IP, Stora Enso to Merge?
STAMFORD, CT—While a report in an August edition of the Swedish business daily Dagens Industri indicated that International Paper and Stora Enso were in merger talks that would create the largest worldwide paper concern at $40 billion, it seemed unlikely to happen any time soon.
Citing unnamed sources, Dagens Industri reported that talks have been ongoing for the past year. Both IP, based here, and Stora Enso, with headquarters in Helsinki, Finland, and Stockholm, Sweden, refused to comment on the report, calling it a market rumor.
A merger between the two paper giants is an attractive concept. IP is the worldwide leader in terms of sales and output, while Stora Enso ranks fourth in sales and is the second largest manufacturer in terms of production.
Paul Herbert, president of IP’s European operations, told Reuters that he didn’t have any knowledge of merger talks with Stora Enso.
“International Paper, like every other major company, is continuously examining beneficial consolidation options, but I honestly have no knowledge of specific discussions or plans between International Paper and Stora Enso,” Herbert told Reuters.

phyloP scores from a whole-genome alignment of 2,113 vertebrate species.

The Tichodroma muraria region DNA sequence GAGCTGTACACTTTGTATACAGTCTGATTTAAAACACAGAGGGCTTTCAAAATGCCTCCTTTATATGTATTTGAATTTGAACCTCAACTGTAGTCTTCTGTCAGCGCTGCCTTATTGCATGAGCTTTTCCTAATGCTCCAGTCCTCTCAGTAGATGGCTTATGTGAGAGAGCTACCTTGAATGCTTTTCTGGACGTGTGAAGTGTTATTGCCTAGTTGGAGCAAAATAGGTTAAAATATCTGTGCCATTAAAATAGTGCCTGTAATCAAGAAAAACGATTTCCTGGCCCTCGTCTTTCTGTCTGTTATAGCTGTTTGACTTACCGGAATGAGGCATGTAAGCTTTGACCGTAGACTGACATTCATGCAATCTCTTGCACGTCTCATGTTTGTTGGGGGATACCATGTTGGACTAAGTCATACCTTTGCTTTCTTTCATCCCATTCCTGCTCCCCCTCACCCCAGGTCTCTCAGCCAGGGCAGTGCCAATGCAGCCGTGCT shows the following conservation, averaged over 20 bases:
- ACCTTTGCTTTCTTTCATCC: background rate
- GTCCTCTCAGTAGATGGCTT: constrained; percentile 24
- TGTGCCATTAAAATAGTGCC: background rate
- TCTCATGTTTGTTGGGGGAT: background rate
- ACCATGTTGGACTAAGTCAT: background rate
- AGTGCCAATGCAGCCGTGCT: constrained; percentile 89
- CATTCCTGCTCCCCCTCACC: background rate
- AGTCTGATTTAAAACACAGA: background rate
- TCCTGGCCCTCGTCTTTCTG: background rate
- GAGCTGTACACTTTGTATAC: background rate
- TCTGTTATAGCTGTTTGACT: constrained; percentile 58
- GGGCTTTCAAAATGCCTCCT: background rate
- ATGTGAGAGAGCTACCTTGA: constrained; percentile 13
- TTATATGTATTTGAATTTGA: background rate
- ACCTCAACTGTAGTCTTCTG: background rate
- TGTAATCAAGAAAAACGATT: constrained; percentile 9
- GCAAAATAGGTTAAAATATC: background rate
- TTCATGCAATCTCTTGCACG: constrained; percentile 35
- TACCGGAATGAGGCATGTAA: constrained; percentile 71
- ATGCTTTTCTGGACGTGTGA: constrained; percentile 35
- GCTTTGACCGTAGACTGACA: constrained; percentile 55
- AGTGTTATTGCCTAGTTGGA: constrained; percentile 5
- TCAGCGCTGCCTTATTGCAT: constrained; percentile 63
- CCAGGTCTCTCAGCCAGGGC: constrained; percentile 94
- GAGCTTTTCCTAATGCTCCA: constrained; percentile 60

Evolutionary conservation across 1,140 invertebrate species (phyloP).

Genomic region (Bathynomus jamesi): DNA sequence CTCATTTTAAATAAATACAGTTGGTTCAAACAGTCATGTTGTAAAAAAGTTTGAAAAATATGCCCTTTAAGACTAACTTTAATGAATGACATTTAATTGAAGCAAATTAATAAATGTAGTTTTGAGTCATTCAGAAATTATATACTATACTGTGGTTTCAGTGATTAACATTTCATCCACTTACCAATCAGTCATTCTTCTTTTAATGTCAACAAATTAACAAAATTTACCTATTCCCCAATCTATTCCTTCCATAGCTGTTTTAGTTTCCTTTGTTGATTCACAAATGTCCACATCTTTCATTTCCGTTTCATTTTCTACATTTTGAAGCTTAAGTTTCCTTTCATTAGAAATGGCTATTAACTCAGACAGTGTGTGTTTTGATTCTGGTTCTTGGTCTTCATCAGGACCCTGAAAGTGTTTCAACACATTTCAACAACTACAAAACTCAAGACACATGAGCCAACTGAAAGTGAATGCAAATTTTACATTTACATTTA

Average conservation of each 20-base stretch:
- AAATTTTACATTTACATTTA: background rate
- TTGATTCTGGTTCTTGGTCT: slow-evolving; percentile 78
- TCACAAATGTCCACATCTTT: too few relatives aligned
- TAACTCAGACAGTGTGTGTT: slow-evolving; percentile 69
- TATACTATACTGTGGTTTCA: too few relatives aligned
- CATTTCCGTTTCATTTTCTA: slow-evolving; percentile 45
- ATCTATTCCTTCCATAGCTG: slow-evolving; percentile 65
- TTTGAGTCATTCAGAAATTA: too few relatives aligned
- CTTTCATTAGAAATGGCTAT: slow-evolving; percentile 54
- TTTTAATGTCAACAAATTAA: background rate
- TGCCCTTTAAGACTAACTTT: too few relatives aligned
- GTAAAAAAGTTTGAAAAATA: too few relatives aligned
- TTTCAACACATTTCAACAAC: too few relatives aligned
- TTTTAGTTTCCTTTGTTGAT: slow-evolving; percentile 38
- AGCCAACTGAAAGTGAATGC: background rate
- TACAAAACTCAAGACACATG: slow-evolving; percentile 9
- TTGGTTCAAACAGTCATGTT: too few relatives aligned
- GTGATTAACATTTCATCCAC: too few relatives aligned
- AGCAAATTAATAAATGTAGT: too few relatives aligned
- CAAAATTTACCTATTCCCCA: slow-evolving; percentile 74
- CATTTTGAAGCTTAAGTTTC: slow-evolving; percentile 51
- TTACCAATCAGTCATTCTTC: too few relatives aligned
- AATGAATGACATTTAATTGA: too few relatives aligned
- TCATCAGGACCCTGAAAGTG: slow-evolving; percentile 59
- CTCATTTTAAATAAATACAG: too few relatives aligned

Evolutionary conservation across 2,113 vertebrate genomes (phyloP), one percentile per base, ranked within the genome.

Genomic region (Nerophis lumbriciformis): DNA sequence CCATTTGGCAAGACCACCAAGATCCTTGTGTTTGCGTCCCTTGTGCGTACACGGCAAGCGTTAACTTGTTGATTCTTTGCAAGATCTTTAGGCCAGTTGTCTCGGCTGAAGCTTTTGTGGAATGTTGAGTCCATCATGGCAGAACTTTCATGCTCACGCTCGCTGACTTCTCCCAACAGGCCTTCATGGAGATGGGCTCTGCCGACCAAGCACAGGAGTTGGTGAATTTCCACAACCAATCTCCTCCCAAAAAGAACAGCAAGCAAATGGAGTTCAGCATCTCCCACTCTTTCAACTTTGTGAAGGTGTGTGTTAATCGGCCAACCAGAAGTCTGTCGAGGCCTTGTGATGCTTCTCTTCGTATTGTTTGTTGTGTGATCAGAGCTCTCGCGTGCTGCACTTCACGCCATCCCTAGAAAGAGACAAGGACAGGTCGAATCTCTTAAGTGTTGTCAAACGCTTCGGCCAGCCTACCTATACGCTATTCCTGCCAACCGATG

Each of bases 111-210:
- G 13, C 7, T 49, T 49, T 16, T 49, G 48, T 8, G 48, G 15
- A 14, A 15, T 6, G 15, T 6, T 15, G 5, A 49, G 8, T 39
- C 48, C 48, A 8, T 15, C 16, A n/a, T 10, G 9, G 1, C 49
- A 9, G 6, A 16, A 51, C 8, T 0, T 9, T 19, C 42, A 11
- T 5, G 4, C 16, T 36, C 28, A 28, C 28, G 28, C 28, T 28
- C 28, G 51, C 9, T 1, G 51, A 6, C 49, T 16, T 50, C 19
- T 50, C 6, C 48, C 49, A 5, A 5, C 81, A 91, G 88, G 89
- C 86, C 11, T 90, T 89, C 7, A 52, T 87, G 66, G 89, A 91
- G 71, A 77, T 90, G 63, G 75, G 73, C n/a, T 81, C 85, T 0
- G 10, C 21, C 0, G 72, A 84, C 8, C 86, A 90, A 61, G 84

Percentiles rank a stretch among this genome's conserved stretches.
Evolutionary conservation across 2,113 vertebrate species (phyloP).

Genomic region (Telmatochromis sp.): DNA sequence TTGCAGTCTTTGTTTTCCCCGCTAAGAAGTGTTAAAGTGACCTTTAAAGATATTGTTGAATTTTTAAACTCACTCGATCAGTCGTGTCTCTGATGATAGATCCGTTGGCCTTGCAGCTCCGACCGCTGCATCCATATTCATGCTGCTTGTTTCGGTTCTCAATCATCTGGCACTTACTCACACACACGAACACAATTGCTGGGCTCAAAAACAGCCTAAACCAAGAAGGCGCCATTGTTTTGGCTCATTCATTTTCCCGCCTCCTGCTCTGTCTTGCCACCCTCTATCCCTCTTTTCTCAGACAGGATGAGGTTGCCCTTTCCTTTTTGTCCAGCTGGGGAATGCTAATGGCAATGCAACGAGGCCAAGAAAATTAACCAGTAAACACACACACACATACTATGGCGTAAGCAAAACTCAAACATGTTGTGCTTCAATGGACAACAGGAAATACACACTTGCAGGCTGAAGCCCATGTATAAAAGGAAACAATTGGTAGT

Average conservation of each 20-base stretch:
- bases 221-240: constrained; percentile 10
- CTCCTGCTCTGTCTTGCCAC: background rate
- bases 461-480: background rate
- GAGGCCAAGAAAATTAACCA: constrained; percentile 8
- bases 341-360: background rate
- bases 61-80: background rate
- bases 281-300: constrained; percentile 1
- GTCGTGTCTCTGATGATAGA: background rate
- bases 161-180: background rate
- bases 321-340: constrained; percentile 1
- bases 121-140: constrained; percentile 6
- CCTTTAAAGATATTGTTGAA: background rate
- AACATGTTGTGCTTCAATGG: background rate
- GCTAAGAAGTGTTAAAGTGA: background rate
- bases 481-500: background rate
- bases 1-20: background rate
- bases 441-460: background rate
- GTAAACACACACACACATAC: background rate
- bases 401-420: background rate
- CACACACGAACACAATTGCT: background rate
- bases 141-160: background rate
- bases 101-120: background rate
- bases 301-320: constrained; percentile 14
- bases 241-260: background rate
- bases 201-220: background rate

“That would be an enormous merger,” he added.
Consolidation has been a popular avenue among the paper set. In 2000, Stora Enso acquired Consolidated Papers in a deal worth nearly $5 billion. IP was also active, plunking down more than $7 billion to acquire Shorewood Packaging. Two other leading paper heavyweights, Weyerhaeuser and Williamette, have waged a very visible battle in the former’s hostile bid attempt to take over the latter.
But from International Paper’s vantage point, the timing for a merger with Stora Enso is currently less than ideal. IP reported a loss of $313 million in the second quarter, which it attributed to costs stemming from the Champion merger, along with a weak economy and strong U.S. dollar.
The summer has been particularly tough on IP, with more than 3,500 current and future layoffs announced. It also reduced capacity, cutting containerboard production domestically by 12 percent and coated free sheet by 7.5 percent in the face of sagging paper prices.